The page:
Automating Sales Compensation: Spreadsheets Just Don’t Cut It


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Even the smallest mom-and-pop businesses use Quicken and other software tools to prepare their taxes and balance their books, but when it comes to sales compensation, many of the world’s largest corporations are still mired in the dark ages of Excel spreadsheets. It’s a hopelessly inadequate tool for the job, not only because it’s a nightmare for sales and financial professionals to manage but also because it can cause financial losses for the company. Fortunately, a new breed of software packages designed specifically for sales compensation management is giving organizations a new way to oversee this important corporate function.

For years, great business leaders have recognized that sales compensation is one of the prime motivators for a company’s success. The right plans can increase top- and bottom-line revenues, control expenses and drive consistent quarter-over-quarter results. Unfortunately, because of the high costs associated with automating sales compensation, only the world’s largest sales organizations have been able to realize the benefits of having a dedicated compensation management tool in place.

For the vast majority of companies, the cost of acquiring traditional enterprise applications is simply too high to be practical because of large up-front software license and maintenance fees, expensive hardware, unpredictable implementations and complex upgrades. As a result, most companies continue to limp along, stuck in the paradigm of complex, spreadsheet-based sales-compensation programs. These companies tend to either simplify—or unnecessarily complicate—sales compensation, resulting in lost motivation, lack of understanding and individual results that may not be in concert with corporate objectives.

Real world

The theory behind having a sales compensation management is sound, but how will it play in Peoria? After all, plenty of great ideas—Betamax comes to mind—fall by the wayside despite having been better than the alternative. Thankfully, forward-thinking companies are already using affordable sales-compensation systems to replace their inefficient spreadsheets. LoanCity, a wholesale mortgage lender based in San Jose, California, recently deployed a web-based sales-compensation system for its nationwide network of more than 200 mortgage sales professionals.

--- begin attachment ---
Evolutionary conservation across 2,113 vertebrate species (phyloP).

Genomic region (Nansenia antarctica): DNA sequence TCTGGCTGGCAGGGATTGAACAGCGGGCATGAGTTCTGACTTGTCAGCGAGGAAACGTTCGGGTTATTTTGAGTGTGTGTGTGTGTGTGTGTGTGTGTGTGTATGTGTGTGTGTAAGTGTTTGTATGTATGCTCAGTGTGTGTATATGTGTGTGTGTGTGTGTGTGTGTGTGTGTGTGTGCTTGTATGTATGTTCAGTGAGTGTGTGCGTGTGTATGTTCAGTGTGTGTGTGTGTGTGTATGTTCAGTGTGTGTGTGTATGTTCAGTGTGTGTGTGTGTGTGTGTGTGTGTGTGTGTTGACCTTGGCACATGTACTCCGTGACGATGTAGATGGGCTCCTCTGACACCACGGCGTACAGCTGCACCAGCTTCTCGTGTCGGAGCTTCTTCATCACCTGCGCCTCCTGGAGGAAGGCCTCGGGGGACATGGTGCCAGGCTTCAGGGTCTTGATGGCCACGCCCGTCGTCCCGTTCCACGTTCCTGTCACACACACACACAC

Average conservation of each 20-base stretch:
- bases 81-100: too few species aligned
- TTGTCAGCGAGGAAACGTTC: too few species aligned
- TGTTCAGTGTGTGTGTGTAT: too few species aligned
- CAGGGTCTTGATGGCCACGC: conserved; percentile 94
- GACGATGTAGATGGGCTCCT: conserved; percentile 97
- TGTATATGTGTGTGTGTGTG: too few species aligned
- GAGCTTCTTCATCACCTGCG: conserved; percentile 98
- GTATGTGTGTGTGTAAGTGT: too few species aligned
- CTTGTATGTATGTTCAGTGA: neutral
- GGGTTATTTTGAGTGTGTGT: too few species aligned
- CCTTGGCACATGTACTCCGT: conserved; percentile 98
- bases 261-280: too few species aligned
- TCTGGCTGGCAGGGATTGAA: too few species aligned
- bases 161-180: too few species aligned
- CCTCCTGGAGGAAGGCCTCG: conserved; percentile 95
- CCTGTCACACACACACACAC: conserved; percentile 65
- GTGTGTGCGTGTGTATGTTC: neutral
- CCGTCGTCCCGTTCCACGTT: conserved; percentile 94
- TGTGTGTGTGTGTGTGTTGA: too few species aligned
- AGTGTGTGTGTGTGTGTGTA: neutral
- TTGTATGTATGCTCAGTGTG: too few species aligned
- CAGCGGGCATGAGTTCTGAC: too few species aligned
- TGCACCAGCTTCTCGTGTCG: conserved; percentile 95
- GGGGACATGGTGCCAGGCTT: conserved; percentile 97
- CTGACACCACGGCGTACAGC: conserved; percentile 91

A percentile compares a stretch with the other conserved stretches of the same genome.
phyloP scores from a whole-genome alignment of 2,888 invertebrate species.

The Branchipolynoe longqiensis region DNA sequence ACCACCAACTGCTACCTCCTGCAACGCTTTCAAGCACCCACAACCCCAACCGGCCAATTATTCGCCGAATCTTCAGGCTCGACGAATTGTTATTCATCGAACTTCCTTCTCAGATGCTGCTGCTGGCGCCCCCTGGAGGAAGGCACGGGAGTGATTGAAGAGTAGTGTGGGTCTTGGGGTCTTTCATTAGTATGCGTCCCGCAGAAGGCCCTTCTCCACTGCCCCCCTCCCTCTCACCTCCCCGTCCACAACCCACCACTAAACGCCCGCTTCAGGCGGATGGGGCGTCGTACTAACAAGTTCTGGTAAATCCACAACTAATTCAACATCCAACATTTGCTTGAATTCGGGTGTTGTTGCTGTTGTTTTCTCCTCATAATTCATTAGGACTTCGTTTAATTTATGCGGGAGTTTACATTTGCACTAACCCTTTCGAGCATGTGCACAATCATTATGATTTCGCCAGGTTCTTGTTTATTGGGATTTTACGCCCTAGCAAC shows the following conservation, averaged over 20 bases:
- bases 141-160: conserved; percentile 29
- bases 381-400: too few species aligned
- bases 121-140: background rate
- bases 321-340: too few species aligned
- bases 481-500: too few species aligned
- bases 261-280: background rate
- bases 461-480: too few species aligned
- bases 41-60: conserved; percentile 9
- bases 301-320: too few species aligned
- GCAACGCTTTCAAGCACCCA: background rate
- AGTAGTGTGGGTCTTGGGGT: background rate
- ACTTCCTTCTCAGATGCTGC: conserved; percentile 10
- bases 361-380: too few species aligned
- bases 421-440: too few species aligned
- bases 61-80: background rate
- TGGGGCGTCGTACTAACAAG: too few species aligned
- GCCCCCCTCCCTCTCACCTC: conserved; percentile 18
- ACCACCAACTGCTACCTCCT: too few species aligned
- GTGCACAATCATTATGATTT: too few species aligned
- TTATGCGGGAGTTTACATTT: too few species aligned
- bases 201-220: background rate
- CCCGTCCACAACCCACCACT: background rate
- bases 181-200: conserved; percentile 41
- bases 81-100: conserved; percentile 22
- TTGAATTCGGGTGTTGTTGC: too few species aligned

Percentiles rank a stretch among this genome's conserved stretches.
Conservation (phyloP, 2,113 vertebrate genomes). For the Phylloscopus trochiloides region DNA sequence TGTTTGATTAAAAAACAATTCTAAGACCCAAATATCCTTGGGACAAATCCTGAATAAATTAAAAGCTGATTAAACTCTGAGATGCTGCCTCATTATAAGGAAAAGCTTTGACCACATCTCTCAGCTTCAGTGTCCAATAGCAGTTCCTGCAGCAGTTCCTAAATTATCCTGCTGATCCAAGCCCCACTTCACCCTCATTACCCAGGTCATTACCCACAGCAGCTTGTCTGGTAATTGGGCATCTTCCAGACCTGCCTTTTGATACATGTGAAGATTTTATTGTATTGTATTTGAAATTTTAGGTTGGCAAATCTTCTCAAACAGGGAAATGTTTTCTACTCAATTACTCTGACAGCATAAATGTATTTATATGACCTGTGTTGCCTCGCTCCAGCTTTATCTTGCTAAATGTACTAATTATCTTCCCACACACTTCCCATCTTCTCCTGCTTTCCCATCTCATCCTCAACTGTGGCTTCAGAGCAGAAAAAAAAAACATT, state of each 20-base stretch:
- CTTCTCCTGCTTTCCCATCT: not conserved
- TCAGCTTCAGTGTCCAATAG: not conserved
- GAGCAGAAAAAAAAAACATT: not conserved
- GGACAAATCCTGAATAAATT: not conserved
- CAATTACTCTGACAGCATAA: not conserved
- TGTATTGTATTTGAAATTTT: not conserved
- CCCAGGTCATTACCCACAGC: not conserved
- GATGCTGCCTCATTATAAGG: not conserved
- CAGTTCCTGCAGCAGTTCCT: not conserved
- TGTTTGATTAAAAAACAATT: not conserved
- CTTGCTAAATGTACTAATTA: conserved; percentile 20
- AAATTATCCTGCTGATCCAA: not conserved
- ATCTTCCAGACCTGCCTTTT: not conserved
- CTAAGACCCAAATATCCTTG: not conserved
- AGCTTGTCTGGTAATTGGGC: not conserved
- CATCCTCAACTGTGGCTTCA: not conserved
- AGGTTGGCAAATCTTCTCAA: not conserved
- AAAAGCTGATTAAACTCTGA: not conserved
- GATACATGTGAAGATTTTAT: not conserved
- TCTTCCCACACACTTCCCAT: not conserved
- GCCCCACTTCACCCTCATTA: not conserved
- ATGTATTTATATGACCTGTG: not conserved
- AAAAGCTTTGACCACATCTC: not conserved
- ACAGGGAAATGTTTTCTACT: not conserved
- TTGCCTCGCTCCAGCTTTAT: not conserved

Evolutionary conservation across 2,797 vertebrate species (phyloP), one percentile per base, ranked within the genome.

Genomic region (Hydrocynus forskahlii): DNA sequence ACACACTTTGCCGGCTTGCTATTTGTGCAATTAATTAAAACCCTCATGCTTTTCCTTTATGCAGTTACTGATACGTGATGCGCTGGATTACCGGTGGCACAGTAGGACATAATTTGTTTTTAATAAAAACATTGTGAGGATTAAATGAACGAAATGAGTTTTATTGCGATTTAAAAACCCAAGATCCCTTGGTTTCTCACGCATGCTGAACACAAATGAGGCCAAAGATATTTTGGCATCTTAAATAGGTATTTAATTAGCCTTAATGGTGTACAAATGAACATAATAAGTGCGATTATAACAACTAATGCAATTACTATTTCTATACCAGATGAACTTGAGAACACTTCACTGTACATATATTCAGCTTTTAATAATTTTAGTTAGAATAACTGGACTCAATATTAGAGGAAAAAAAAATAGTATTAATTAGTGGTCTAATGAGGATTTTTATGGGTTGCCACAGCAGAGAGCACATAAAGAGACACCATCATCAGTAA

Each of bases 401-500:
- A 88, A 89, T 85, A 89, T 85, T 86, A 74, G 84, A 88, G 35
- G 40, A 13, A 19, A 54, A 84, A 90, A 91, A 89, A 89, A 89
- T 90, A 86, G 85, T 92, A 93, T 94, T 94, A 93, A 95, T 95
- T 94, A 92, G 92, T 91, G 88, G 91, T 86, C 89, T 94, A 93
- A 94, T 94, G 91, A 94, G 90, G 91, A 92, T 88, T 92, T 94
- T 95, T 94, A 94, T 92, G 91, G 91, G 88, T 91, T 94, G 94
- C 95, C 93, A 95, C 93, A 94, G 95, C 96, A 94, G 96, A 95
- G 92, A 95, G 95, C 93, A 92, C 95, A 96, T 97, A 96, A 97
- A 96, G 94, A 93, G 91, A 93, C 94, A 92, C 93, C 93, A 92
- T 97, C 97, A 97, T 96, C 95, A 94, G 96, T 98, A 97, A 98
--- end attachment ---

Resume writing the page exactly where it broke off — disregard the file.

Nick Labao, the company’s executive vice president of finance, said that, “until we installed the system, our sales professionals had no visibility into their compensation plans and performance.” Now, Labao said, the company is able to use variable compensation to motivate its sales force to bring in more mortgage volume. “This same flexibility will also allow us to quickly introduce special performance incentives,” Labao said. “This is critical in an industry such as ours, where firms need to move quickly to adjust to changing rates and market conditions.”

Having a trackable system can also be a plus for companies looking for internal process control over incentive compensation to help minimize the risk of non-compliance with Section 404 of the Sarbanes-Oxley Act of 2002 (SOX). Manual processes, such as spreadsheets, provide only a static point-in-time view into compensation and do not provide an archive or audit trail as changes are made to compensation as required by SOX.


So what’s wrong with spreadsheets? For starters, they aren’t scalable in any practical way. It’s one thing if you’re managing three or four employees, but imagine trying to sort a constantly changing flow of data for dozens or hundreds of individuals. Not only is it a pain in the neck, but also manually sorting such a large amount of information can lead to serious errors and omissions that have a negative effect on the bottom line. In addition, spreadsheets don’t allow real-time visibility into compensation, creating a situation in which there is no way for sales professionals to get accurate, up-to-the-minute information about where they stand.

Aside from the very real problem of data-entry and data-management errors (the bane of Excel-based “systems”), a holistic approach to sales compensation management makes life easier—and saves money and time. A unified compensation management solution allows companies to maximize sales of their most profitable products.

For example, incentive programs can compensate differently, based on variables such as product margin, product mix, discount percentages or event accounts receivable. A good sales compensation management solution also allows organizations to gain significant competitive advantage by adjusting sales compensation plans quickly to react to changing market conditions. It also allows sales managers and executives to modify plans easily and introduce Special Performance Incentive Funds (SPIFs) to outmaneuver the competition.

One of the biggest benefits of having a dedicated sales compensation management system in place can’t be measured on the balance sheet: It’s the trust and confidence that gets built by having an accurate compensation mechanism. Paying correctly and consistently fosters firm relationships between sales and finance departments, and a proper sales compensation management system allows members of a sales team to understand how they are being paid. They can now spend time selling versus tracking their compensation, knowing that they don’t need spend their time poring through spreadsheets to make sure they are being compensated fairly.

Christopher Cabrera
Xactly Corp.
Christopher W. Cabrera is president and CEO of Xactly Corp. and the coauthor of Xactly Sales Compensation for Dummies. Previously, he was senior vice president of operations for Callidus Software. A Silicon Valley resident, Cabrera earned a bachelor's degree in business administration from USC and an MBA from Santa Clara University.


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